Six Organic Foods You Should Buy … And Six You Shouldn’t – The Sun

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MORE of us are turning to organic food in the belief that it is better for us.

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Four in five households in the UK choose organic fruits, vegetables, poultry and dairy products, according to the Soil Association.

The organic food industry was worth £ 1.79 billion last year – with half of parents choosing to buy organic baby food.

But why is all this noise so much better for us? If you don’t want to eat nasty chemicals, the answer is YES.

The pesticides used to grow our food include nerve poisons, carcinogens, and “gender inflectors,” which can disrupt our reproductive health and cause problems such as infertility.

The government assures us that at low levels they do us no harm. But we all swallow additives, the meat of genetically modified farm animals, or foods that have been processed in a highly industrial way.

In today’s cash-strapped society, it can be difficult to buy organic.

Here, food journalist and author JOANNA BLYTHMAN reveals the essential organic products – and what is not so vital.

TO DO

MILK

According to scientific studies, organic WHOLE cow’s milk contains more health-promoting omega-3 fatty acids and vitamin E than non-organic milk.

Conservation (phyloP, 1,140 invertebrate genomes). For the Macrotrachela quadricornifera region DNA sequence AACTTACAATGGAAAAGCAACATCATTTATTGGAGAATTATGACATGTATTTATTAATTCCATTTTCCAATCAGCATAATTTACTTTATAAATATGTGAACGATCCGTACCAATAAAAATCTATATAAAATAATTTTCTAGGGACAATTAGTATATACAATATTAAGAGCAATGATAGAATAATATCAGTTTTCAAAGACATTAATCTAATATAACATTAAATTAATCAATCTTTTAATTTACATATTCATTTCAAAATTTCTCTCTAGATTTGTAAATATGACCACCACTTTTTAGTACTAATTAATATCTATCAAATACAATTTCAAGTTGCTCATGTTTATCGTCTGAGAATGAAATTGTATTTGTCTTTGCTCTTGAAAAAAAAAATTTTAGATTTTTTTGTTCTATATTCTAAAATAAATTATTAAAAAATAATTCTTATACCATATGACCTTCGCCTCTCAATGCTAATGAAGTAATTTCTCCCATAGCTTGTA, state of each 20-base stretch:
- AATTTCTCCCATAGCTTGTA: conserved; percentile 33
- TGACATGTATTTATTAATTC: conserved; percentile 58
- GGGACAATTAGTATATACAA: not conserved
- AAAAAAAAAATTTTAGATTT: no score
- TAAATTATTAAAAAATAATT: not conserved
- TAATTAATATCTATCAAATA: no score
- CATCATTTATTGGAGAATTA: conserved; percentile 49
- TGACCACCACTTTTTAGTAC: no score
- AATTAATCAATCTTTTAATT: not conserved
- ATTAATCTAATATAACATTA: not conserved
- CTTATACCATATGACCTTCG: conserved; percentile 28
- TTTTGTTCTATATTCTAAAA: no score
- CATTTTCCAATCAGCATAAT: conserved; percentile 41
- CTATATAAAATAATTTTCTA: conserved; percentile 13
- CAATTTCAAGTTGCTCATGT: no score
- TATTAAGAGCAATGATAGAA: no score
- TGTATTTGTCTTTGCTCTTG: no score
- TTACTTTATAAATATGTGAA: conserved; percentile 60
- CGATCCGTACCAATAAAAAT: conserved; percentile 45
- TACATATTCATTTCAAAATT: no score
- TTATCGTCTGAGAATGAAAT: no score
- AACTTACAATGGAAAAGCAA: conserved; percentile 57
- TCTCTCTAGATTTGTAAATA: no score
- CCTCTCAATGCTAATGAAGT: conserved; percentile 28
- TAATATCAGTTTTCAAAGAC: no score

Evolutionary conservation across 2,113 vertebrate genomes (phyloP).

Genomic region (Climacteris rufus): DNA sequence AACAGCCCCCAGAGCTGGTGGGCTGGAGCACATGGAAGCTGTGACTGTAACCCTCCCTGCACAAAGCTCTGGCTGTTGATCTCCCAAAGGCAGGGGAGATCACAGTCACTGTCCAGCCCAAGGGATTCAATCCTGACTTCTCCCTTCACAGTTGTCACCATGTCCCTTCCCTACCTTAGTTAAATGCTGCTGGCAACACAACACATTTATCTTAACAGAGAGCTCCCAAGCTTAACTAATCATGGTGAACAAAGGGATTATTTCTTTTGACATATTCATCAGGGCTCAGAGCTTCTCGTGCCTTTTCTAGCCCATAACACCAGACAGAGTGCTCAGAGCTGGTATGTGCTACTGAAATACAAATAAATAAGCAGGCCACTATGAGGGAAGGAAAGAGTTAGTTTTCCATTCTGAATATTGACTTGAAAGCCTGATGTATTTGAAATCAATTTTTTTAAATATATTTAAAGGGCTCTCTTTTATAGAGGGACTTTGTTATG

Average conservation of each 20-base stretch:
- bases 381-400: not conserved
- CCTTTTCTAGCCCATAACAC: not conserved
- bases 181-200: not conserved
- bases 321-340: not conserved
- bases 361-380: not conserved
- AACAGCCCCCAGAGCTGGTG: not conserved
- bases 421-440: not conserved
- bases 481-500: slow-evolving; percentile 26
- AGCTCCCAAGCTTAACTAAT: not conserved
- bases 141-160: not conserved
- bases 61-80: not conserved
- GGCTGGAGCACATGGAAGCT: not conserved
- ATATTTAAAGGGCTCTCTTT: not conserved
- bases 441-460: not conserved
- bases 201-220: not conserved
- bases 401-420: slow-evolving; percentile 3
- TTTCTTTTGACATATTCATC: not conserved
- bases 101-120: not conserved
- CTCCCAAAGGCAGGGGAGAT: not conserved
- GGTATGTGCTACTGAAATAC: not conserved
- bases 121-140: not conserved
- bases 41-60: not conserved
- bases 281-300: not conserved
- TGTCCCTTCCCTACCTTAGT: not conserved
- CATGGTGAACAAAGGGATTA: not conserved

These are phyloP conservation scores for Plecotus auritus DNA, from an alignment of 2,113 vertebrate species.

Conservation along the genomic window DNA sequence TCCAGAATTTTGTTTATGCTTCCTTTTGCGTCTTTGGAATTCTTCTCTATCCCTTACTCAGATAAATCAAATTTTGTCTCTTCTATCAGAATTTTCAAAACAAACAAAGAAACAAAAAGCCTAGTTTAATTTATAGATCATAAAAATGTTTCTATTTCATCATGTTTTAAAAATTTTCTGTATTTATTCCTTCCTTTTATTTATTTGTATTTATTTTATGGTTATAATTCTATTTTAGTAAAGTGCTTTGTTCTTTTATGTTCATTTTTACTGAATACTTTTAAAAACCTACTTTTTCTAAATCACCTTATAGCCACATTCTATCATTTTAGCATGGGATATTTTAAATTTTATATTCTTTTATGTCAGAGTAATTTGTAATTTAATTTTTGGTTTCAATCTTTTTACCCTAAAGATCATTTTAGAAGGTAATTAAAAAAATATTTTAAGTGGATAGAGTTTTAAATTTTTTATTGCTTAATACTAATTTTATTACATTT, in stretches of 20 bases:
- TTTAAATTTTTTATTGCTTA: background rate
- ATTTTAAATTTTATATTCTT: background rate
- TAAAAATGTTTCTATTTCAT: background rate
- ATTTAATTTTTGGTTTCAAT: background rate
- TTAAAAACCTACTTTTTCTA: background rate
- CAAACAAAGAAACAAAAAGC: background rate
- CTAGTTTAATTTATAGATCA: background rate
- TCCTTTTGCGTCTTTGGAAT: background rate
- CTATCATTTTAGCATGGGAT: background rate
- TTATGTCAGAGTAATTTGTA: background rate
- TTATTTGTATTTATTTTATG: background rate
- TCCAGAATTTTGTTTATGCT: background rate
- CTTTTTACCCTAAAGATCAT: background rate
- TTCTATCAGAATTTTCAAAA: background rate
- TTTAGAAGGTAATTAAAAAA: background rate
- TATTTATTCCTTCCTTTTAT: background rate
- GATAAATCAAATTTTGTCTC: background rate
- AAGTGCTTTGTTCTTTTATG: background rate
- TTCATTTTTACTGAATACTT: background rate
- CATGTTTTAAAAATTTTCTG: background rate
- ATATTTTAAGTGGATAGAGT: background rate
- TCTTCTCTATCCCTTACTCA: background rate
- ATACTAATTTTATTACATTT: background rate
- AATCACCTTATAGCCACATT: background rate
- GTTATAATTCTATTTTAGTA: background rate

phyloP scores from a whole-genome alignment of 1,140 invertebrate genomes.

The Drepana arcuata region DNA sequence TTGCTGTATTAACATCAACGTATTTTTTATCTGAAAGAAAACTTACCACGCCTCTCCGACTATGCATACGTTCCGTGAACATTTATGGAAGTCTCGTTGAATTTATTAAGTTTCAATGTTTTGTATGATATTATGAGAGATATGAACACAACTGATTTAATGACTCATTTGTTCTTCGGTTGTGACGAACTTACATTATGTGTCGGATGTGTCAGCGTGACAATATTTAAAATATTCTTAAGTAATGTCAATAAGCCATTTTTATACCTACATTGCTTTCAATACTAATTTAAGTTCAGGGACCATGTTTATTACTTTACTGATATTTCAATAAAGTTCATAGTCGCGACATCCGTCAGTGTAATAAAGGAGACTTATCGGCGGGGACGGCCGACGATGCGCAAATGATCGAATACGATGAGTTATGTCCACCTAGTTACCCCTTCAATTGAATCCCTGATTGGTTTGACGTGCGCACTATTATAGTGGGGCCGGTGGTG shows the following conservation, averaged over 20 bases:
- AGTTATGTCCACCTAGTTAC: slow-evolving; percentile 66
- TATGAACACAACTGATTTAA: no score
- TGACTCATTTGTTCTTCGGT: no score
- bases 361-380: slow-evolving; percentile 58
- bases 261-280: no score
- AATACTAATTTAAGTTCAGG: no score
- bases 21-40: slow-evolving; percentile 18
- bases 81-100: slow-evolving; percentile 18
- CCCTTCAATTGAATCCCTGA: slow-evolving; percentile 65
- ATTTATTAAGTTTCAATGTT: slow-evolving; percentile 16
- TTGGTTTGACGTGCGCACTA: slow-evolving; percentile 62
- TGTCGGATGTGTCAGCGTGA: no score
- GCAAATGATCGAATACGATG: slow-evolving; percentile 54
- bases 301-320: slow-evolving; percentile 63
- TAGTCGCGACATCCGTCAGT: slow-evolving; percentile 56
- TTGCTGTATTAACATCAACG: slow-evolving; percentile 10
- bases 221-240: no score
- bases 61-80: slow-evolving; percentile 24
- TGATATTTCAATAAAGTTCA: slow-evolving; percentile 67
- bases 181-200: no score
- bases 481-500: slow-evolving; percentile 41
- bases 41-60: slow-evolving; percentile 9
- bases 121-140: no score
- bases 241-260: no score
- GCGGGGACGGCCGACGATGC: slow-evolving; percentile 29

One of them found the omega-3 levels to be 68% higher.

Other research, funded by the Dutch government, showed that children who consumed organic dairy products had a 36% lower risk of eczema by the age of two.

MUSHROOMS

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CONVENTIONAL fungi are treated with fungicides and insecticides.

Chemical disinfectants, such as chlorine, are also commonly used to sterilize fungus shelters between growth cycles.

Organic growers are not allowed to use these chemicals and must steam clean their sheds.

Organically grown mushrooms cost only slightly more than conventional mushrooms.

COOKING OIL

NON-ORGANIC oil is extracted at high temperatures, destroying its natural goodness, in a process that uses a chemical solvent.

The oil is then chemically bleached and deodorized, and two controversial preservatives, BHA and BHT, are added as a preservative. Some research links them to cancer.

Organic oils are not extracted at high temperature and mainly cold pressed. They cannot be bleached, and all deodorization must be done with steam. No solvent or preservative is allowed.

PORK

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NON-ORGANIC pork typically comes from pigs fed genetically modified soybeans, but feeding studies in laboratory animals show that GM foods can be toxic.

For example, rats fed GM tomatoes developed gastric lesions.

No trials have been done to show whether consuming meat from GMO-fed animals can affect human health – but if you’d rather not be a guinea pig, go organic.

Organic standards prohibit feeding livestock on GM rations.

PEPPERS

CONVENTIONAL farmers can legally use up to 320 pesticides.

About a third of all the conventionally grown food we eat contains residues, while almost half of our fruits and vegetables are contaminated.